Topic: SNAP

A Strengthen SNAP Agenda to Address the Hunger Cliff—Part 1

Several temporary SNAP improvements that have mitigated food hardship during the COVID-19 crisis terminate whenever that PHE ends.  A PHE termination threatens to result in a significant “hunger cliff” for millions of people. In addition to other relief that expires, most SNAP participants will lose $82 a month in SNAP benefits.

This two-part blog summarizes the array of SNAP aid tied to the duration of that PHE declaration, makes a case for maintaining it, and outlines priority actions to permanently strengthen SNAP’s ability to fight hunger and support a more equitable economic recovery.

Tags: SNAP

New Research Shows Many Low-Income Households Have Little Financial Cushion as Hunger Cliff Looms

Legal/Food Stamp Director

The responses of Propel SNAP customers surveyed in November 2021 and recent data analyses reported by The New York Times underscore the precarious financial situation many low-income households face. This is even as temporary SNAP benefit boosts, monthly advance Child Tax Credit (CTC) payments, and other federal initiatives have helped mitigate household hardship and stimulate the economy during COVID-19. With some federal aid payments slated to sunset, the implications for policymakers are significant.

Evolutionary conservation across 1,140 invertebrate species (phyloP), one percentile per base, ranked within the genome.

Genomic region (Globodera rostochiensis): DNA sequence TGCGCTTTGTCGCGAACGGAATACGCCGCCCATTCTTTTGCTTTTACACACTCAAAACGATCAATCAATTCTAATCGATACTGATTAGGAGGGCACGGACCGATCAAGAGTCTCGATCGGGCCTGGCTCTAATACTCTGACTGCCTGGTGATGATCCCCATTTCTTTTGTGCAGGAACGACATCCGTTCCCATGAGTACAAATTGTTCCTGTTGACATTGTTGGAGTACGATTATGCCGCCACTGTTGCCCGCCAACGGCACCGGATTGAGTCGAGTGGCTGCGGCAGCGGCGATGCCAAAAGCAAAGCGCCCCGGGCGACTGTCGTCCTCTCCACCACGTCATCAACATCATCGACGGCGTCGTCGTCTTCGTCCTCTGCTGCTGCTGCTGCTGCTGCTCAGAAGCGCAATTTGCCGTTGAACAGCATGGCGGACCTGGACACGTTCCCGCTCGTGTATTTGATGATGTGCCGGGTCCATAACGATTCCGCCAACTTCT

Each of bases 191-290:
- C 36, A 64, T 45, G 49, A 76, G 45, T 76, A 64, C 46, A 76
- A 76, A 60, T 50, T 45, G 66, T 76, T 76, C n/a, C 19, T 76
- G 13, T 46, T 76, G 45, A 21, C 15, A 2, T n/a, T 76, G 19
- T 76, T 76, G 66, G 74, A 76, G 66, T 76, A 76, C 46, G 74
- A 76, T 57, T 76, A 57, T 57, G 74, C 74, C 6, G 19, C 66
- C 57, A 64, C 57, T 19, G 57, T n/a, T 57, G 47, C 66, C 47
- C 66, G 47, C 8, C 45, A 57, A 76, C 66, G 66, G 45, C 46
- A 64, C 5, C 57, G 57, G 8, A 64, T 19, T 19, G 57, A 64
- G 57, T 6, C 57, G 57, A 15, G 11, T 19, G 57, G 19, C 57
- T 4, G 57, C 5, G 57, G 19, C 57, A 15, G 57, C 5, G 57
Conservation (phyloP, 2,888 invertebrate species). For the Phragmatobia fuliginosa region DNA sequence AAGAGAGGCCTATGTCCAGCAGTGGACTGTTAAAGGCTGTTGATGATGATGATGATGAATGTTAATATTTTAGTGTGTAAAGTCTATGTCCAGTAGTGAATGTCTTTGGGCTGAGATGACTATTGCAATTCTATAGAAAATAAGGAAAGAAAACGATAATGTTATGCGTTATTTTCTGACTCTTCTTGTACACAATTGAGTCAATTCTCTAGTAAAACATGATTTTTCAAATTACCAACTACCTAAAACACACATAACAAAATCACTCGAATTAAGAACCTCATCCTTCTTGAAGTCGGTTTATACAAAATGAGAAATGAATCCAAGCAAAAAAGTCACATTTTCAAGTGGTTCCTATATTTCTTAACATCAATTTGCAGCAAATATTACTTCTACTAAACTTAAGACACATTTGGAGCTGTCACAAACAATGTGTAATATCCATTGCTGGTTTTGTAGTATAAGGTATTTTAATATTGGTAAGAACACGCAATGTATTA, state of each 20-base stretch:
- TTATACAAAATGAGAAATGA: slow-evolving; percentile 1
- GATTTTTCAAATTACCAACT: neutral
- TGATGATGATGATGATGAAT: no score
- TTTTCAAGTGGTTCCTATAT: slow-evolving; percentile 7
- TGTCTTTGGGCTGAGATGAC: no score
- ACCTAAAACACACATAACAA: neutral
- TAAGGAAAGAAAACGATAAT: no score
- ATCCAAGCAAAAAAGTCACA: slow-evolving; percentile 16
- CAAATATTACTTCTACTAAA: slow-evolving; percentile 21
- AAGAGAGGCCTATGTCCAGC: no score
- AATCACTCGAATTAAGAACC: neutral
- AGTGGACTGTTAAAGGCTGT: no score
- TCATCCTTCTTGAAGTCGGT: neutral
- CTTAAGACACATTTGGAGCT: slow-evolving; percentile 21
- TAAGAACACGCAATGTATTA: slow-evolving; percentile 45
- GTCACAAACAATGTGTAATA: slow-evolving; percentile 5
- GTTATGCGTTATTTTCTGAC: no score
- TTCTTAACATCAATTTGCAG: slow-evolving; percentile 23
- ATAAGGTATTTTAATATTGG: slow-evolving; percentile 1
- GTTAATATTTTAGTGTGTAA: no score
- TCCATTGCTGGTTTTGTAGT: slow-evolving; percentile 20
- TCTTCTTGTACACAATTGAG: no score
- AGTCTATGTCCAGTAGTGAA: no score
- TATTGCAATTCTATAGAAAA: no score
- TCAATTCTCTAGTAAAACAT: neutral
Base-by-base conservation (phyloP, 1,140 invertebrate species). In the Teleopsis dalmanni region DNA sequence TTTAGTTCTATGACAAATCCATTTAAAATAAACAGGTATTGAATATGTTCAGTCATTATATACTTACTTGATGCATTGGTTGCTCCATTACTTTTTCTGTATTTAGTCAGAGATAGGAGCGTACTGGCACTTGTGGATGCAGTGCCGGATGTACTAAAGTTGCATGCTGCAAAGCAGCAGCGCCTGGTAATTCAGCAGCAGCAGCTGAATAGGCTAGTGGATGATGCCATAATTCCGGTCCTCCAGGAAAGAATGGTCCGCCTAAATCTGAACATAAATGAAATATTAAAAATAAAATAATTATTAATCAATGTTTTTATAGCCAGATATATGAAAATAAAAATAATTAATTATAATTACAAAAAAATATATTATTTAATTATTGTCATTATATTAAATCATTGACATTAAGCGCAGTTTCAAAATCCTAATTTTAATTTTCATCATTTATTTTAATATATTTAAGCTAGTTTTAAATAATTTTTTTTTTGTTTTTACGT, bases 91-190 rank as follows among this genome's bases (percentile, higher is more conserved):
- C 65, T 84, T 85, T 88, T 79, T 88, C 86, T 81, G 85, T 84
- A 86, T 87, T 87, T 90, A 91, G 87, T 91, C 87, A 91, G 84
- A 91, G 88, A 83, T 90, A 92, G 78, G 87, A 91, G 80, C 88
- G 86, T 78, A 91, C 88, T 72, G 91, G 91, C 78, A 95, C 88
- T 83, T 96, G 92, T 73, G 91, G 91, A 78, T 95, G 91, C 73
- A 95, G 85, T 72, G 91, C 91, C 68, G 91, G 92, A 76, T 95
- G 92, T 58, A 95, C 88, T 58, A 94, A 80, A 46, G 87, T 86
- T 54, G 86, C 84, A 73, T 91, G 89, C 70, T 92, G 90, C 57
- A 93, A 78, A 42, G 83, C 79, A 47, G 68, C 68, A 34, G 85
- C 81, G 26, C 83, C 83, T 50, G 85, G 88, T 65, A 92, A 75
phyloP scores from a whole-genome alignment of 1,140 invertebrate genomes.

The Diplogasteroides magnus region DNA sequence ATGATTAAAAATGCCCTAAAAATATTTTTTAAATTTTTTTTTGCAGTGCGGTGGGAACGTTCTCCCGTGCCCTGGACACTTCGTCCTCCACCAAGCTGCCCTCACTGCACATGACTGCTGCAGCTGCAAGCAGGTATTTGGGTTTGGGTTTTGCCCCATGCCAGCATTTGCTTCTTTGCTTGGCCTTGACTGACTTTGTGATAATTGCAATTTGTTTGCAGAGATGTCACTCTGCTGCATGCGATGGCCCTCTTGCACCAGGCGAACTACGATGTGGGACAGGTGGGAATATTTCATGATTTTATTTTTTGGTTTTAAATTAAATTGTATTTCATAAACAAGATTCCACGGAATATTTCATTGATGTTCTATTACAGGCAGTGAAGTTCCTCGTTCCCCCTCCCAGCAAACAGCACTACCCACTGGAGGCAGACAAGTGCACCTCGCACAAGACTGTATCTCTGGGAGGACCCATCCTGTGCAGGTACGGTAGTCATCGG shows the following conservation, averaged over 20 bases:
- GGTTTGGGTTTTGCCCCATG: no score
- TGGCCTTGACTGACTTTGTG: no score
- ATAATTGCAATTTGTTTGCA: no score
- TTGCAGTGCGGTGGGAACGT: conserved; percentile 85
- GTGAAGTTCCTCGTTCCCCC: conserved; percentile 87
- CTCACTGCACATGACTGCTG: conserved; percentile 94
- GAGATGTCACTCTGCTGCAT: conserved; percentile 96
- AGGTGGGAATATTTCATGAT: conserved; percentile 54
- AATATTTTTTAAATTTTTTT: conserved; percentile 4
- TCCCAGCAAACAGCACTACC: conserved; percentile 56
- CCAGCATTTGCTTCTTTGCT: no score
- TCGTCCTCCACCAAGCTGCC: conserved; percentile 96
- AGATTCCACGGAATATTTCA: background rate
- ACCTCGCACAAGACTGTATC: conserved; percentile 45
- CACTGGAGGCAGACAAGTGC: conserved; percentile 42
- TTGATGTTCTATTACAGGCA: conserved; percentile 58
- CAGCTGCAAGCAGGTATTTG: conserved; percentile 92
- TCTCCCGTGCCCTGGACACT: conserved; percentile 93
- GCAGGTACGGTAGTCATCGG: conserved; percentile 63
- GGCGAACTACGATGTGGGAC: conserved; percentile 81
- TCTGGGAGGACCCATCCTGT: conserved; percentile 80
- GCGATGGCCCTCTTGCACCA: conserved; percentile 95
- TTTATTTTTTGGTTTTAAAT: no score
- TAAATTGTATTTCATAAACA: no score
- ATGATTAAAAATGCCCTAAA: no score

Tags: SNAP

Addressing the Looming Hunger Cliff: Improve SNAP Deductions

Legal/Food Stamp Director

Households with low incomes face hard choices between paying for food and paying for other basics such as shelter and medicine. Those choices will get even harder for participants when the COVID-19 health emergency ends and, with it, the SNAP Emergency Allotments that have boosted benefits temporarily. Most SNAP participants will lose an average of $82 a month.

A SNAP deductions strategy should be an important part of addressing that looming “hunger cliff.”

Tags: SNAP

Close SNAP Benefit Gaps

Legal/Food Stamp Director

As of mid-November 2021, 40 states, Washington, D.C., Guam, and the U.S. Virgin Islands have been approved to continue EAs for all SNAP households. The statutory authority for those issuances, however, will end when pandemic-related health emergency declarations end.
At that point, unless Congress takes action, all SNAP households will revert to traditional program calculations. On average, SNAP households in the formerly EA states will lose $82 per month in SNAP benefits.

Tags: SNAP

Importance of SNAP and Child Support Payments to Child Food Security and Well-Being

Senior Advisor for SNAP

A recent “NCSEA On Location” podcast, sponsored by the National Child Support Enforcement Association, focused on how the child support program and the Supplemental Nutrition Assistance Program (SNAP) work to address food insecurity within families. In general, child support refers to the ongoing payments made by one parent to another parent to provide financial support for a child.